Belfast Telegraph

Resident loses legal challenge against development near Giant's Causeway

The Giant's Causeway
The Giant's Causeway

By Alan Erwin

A resident has lost a High Court battle over permission being given for a new development in a seaside village near the Giant's Causeway.

Stuart Knox was challenging the decision to approve plans to convert and alter an "historic vernacular building" metres from his home in Portballintrae, Co Antrim.

In March 2018 local developer Seymour Sweeney secured permission to build a new detached dwelling unit on the site adjacent to a public car park.

But Mr Knox sought to judicially review Causeway Coast and Glens Borough Council, claiming it had failed to provide adequate reasons for giving the go-ahead.

His lawyers also pointed to the status of the Giant's Causeway - approximately two miles away - as the only World Heritage Site in Northern Ireland.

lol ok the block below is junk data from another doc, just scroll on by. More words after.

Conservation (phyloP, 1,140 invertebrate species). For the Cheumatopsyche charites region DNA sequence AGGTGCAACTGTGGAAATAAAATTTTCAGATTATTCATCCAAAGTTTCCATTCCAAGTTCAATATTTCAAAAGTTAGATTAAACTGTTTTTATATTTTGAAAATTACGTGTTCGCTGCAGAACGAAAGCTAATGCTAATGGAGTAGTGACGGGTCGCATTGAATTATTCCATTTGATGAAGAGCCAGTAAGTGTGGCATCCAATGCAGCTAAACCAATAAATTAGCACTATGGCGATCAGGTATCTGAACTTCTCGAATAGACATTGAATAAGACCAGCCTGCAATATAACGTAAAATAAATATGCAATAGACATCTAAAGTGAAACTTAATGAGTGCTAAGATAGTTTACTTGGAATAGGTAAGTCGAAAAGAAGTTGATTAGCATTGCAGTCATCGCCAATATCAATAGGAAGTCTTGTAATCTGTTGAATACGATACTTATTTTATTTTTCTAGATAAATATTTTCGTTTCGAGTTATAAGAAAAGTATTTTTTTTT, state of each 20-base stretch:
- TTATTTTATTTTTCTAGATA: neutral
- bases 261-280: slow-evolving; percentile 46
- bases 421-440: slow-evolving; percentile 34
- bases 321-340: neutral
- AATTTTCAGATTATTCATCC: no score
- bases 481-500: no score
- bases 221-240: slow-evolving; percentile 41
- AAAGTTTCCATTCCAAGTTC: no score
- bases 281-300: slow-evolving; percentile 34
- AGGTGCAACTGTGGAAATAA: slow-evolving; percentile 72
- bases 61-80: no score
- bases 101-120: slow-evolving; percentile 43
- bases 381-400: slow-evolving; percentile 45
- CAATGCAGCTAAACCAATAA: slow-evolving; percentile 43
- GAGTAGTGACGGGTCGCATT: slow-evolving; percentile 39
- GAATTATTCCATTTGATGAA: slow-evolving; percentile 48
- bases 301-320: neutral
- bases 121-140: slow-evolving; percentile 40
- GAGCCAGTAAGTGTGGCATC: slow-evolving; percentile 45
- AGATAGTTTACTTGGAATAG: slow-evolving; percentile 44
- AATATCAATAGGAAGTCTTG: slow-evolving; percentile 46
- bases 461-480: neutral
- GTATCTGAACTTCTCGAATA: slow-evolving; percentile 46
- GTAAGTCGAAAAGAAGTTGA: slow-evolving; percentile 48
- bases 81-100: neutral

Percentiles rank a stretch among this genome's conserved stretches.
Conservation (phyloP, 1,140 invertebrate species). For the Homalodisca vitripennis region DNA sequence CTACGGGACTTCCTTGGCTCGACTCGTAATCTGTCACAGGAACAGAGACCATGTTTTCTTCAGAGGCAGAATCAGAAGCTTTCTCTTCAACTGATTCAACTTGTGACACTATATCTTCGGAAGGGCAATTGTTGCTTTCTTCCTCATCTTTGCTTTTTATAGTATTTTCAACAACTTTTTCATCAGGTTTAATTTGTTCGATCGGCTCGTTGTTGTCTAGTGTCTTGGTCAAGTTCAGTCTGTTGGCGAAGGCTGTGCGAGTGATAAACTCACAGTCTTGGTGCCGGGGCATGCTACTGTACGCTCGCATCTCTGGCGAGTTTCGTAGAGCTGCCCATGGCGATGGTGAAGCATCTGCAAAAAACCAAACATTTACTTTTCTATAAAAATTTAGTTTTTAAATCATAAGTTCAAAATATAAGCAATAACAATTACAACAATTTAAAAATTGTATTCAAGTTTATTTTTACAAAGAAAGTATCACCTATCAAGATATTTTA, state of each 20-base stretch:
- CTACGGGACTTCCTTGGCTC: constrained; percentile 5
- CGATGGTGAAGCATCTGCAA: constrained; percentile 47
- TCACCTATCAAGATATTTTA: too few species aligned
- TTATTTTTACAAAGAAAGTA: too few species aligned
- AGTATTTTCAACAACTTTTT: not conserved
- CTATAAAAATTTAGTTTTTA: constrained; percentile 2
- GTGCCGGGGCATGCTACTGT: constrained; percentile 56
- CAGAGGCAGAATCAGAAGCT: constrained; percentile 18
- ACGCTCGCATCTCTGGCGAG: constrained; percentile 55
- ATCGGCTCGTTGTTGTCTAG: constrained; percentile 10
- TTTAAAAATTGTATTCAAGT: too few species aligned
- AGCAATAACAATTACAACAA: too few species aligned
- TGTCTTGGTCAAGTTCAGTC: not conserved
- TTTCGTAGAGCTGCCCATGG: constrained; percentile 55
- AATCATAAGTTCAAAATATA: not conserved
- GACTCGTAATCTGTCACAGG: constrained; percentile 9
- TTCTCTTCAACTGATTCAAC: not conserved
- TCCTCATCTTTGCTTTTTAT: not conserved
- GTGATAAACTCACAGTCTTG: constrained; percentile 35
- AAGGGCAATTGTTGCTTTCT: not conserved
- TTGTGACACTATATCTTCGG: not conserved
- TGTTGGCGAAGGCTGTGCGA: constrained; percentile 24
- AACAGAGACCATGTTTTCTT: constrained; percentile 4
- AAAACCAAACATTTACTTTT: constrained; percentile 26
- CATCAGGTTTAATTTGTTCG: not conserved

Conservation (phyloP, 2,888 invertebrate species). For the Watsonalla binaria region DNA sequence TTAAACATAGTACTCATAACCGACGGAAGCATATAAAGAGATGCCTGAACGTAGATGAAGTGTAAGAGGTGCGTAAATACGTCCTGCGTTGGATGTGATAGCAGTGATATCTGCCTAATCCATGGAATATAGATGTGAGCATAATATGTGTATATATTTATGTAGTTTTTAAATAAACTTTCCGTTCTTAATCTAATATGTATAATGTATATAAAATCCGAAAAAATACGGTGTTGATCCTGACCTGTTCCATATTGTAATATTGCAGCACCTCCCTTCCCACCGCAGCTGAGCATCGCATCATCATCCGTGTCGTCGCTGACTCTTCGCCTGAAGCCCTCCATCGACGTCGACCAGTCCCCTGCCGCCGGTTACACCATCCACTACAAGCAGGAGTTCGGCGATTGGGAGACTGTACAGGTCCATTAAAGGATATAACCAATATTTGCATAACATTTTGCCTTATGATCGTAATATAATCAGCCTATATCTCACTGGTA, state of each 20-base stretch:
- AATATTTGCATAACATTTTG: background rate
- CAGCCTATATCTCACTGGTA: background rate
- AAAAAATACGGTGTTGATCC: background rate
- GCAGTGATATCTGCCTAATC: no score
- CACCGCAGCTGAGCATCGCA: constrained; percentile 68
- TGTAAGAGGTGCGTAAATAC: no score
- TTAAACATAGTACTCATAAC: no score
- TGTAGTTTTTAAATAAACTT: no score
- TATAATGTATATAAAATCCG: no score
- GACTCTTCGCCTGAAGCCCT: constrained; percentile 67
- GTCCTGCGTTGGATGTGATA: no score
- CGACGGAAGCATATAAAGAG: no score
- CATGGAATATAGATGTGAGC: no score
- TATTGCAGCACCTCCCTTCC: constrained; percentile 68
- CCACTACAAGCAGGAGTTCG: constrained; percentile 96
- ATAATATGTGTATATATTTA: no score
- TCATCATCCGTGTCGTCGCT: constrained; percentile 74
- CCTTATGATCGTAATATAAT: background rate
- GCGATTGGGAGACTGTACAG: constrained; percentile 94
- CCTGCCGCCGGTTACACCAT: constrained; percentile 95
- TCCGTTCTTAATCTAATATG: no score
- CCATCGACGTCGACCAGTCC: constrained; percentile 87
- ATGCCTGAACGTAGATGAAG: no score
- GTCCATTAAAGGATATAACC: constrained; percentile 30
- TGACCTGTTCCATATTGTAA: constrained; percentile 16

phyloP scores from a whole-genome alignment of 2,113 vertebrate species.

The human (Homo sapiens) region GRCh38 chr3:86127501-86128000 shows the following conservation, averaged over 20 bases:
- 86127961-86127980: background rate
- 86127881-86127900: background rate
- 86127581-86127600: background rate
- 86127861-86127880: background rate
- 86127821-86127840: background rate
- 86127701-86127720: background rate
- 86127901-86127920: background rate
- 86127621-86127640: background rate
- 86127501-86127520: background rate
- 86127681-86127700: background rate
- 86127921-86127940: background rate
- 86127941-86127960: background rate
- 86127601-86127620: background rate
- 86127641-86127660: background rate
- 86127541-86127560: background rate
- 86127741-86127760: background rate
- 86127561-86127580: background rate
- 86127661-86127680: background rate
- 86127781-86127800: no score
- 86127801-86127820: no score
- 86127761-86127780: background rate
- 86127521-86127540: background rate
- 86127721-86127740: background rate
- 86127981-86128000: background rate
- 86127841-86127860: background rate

It was contended that by approving the development the Council failed to put into practice a policy within its own local development plan to protect this "national jewel".

Instead, they argued, the authority seemed to have given precedence to another planning policy in a different code.

The court also heard a planning officer recommended refusing the proposed development, believing it did not qualify as an exception to strict planning controls in the area.

But a Council committee instead decided to approve the scheme on the basis that conversion of the barn was acceptable in principle.

It also concluded there was no policy requirement for a private amenity space, and that the proposed development would be an improvement to what was currently on the site.

Mr Justice McCloskey identified the reasons given as the crucial issue for determination in the legal challenge.

Despite indicating the Council could have provided more expansive details, he held there was "sufficient clarity, coherence and intelligibility".

Dismissing Mr Knox's challenge, the judge said: "I conclude, by an admittedly narrow margin, that the recorded reasons pass muster in law."

Belfast Telegraph Digital

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